The legendary film producer is under fire for his treatment of women

By Claire Zillman
October 5, 2017

The New York Times on Thursday published a bombshell story about mega movie producer Harvey Weinstein, detailing numerous accusations of sexual harassment against the Hollywood icon, including damning anecdotes from actress Ashley Judd.

The story prompted a bizarre response from Weinstein, who’s headed Miramax and the Weinstein Company. His statement—in addition to quoting rapper Jay-Z—said that Weinstein would be taking a leave of absence to “give the NRA my full attention.” (Weinstein is an opponent of the gun lobbying group.) He also used the statement to apologize for behavior with colleagues that has “caused a lot of pain.”

Despite the admission of regret, Weinstein’s lawyer told The Hollywood Reporter on Thursday that the movie mogul planned to sue the New York Times over the “false and defamatory statements” included in the story with all potential proceeds from the lawsuit benefitting—interestingly enough—to women’s organizations. (The threat of legal action—versus a filed, court-stamped lawsuit—is usually viewed skeptically, but Weinstein’s lawyer in this matter, Charles Harder, represented Hulk Hogan the successful lawsuit that brought down Gawker.)

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Based on interviews with current and former Weinstein employees and industry insiders, the Times‘ story detailed decades of sexual harassment allegations against Weinstein, who’s best known for such movies as Pulp Fiction and Good Will Hunting. Over the years, Weinstein reportedly brokered at least eight settlements to women, including one with Charmed actress Rose McGowan in 1997 after an incident in a hotel room during the Sundance Film Festival.

Weinstein’s alleged harassment seemed to follow a pattern: women would arrive at luxury hotels for what they thought were business-related meetings with Weinstein, only to have the producer appear nearly or fully naked. He’d require the women to watch him bathe or would ask them for a massage or he’d initiate one of his own. His alleged misbehavior was so well known that one woman advised a peer to wear a parka to a meeting in Weinstein for an added layer of protection.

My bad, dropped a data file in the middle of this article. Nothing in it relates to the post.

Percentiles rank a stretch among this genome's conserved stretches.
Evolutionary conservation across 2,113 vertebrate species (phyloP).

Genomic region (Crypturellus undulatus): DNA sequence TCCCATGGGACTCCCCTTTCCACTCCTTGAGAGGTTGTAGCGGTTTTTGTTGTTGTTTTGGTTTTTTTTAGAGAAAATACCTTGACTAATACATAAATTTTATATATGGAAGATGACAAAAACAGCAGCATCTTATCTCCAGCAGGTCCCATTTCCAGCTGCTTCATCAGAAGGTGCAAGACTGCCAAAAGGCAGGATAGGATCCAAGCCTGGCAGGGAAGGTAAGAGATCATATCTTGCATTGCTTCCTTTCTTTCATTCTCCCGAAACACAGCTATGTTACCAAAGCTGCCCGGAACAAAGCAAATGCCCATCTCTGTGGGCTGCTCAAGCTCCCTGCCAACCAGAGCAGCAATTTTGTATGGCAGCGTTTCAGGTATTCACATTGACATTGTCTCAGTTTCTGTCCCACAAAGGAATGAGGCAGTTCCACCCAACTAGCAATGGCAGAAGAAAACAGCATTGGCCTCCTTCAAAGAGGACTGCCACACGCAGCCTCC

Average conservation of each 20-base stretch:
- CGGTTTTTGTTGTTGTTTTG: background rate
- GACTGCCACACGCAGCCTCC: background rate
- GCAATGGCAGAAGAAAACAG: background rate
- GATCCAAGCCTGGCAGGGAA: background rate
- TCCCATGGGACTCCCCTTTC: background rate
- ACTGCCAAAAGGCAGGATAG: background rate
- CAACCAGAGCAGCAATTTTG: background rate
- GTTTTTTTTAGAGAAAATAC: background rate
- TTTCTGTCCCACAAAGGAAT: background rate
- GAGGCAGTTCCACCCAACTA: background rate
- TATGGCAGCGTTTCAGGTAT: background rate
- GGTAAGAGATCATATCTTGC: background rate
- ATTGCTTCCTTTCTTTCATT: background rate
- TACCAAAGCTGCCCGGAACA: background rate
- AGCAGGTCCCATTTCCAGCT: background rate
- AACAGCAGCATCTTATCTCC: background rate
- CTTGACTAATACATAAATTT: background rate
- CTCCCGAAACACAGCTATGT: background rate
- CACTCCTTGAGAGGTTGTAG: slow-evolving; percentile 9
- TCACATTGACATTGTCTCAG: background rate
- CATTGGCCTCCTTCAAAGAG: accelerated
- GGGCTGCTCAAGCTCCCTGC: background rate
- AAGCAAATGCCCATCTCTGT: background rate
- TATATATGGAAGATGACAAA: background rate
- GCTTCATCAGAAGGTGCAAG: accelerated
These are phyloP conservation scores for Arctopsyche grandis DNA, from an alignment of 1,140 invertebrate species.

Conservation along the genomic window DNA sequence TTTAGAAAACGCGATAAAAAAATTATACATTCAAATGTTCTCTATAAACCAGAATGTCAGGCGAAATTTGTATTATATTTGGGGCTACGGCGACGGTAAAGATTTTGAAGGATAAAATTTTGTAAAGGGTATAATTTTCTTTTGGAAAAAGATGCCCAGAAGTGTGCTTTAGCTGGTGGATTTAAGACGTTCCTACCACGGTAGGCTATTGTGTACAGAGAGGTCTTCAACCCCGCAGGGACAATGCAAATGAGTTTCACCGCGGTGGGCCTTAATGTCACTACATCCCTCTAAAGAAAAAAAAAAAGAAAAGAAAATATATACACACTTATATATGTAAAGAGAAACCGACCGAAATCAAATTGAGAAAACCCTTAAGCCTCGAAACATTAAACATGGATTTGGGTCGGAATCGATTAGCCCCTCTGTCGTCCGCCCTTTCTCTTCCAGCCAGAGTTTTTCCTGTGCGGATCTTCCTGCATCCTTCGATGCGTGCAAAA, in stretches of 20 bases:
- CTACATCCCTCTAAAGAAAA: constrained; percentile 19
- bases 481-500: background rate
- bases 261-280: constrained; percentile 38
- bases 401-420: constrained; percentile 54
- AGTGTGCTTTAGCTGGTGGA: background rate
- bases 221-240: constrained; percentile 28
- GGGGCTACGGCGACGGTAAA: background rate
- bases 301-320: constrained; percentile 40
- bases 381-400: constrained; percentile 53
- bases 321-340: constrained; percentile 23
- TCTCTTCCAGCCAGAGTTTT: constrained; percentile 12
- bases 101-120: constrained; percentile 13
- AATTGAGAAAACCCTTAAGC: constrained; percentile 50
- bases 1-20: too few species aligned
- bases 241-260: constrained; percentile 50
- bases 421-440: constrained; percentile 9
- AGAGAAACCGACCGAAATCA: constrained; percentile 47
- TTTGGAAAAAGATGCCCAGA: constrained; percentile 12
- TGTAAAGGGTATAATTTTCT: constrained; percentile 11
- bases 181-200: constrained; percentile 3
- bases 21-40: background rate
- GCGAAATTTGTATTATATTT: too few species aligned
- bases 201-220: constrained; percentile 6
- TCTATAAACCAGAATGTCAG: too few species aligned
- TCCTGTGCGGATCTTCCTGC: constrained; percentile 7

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His alleged actions in private conflict with Weinstein’s public persona as a champion of women. He threw a fundraiser for presidential nominee Hillary Clinton last year, he attended the Women’s March during the Sundance Film Festival in January, and he’s helped endow a faculty chair at Rutgers University that bears Gloria Steinem’s name.

Judd’s decision to come forward with her accusations is especially notable given her own prominence in the film industry and as well as Weinstein’s.

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Judd told the Times about a hotel room encounter with Weinstein two decades ago, where—expecting a business breakfast meeting—she showed up to find Weinstein in a bathrobe. He asked her for a massage or to watch him shower.

Judd told the paper she remembered thinking: “How do I get out of the room as fast as possible without alienating Harvey Weinstein?”

“I said no, a lot of ways, a lot of times, and he always came back at me with some new ask. It was all this bargaining, this coercive bargaining,” she said. She felt “panicky, trapped,” she told the Times. “There’s a lot on the line, the cachet that came with Miramax.”

She recounted the same story to Variety in 2015 but didn’t name the man involved.

“Women have been talking about Harvey amongst ourselves for a long time,” she told the Times, “and it’s simply beyond time to have the conversation publicly.”

 

 

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